AMERICAN FORK — The Alpine School District grew by 1,350 students, despite the opening of four new charter schools within its boundaries that took 2,000 students, most of them local.

The numbers are preliminary, taken Sept. 5, and are compared to the enrollment of 54,773 counted Oct. 1, 2005.

Official enrollment numbers for the 2006-07 school year will be tallied Oct. 1 and submitted to the Utah State Office of Education.

"The bottom line is we have 1,350 students more than we had last year," Assistant Superintendent Gary Seastrand said. "And of that, there are 709 new elementary students, 273 new junior high students, 369 new high school students."

The northern end of the district's boundaries experienced the most growth — Saratoga Springs, Eagle Mountain, Lehi, Highland, Alpine and Cedar Hills.

Orem experienced an enrollment decline of 447 students.

In addition to the opening of four charter schools, the school district built and opened three elementary schools this year and changed the boundaries of 11 other schools, which shifted school populations. Some schools are larger than they were last year. Others are smaller.

Enrollment is closely tied to the number of staff that must be hired. At some schools, the district hired too many teachers.

At schools such as Lehi's Sego Lily Elementary, excess teachers were transferred to other schools. At other schools, such as Eaglecrest, also in Lehi, the extra teachers will remain on staff because the district expects new families to move into the area as construction finishes on housing developments.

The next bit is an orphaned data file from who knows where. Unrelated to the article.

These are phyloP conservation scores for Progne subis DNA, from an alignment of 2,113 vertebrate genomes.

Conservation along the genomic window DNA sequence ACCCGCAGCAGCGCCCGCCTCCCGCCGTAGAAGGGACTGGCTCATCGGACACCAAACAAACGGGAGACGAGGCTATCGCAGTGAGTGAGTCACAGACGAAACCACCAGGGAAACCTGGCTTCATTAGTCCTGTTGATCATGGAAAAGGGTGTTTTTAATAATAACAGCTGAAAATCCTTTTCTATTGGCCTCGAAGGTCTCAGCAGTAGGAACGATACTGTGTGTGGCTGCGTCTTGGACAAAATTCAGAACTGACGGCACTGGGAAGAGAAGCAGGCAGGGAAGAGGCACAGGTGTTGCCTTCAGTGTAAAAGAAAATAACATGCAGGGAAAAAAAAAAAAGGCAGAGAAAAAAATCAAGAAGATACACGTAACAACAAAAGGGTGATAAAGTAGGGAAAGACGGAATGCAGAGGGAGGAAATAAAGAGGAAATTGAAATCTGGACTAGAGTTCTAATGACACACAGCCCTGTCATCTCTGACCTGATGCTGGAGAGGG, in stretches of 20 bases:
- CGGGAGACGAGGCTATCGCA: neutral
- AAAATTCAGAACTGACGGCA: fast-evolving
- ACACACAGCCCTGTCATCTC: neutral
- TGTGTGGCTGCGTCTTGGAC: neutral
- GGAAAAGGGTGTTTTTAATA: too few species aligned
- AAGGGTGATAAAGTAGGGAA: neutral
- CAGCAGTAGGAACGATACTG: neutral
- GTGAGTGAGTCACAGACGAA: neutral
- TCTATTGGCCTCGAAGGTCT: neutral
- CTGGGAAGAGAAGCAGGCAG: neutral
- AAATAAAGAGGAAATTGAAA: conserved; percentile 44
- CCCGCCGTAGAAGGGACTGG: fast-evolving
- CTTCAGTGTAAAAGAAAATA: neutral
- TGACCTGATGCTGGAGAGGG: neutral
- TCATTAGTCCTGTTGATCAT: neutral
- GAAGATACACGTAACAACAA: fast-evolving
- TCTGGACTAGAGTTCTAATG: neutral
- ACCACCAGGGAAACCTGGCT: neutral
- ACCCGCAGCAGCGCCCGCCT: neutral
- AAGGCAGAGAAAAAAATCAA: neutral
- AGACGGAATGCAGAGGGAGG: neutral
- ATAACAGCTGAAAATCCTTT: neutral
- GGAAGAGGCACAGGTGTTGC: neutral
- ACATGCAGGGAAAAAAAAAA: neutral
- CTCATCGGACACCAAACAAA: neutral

At other schools, there is a need for teachers, particularly in some categories, such as a social studies teacher for Timberline Junior High in Alpine. Districtwide, there is a need for 6.59 full-time equivalent teachers, not counting the positions for special education teachers that have not been filled for years, Seastrand said.

The district struggled to determine exactly where teachers and staff were needed, and tried to be conservative with hiring decisions. Seastrand recalled hiring about eight years ago, when the district tried to be generous and ended up with 20 extra full-time employees.

"It was $1 million (in salaries)," he said. "After that, we were pretty conservative on how we allocated (full-time employees)."

This fall, the district was only 0.7 percent off in estimating the increase in enrollment, but Seastrand wishes the state would pass a law requiring parents who are considering charter schools to decide by June each year.

Rebecca Whitchurch, chairwoman of the Board of Trustees for Mountainville Academy, one of the four charter schools, said she had parents deciding against sending their children to Mountainville just two weeks before school started and enrolled their students in Alpine schools. Still, she's against a deadline for parents.

"I think that parents definitely have a choice to make and sometimes that choice is difficult for them to make, so they take as long as they can to make their decision," she said. "And that's pretty normal. They want what's best for their children."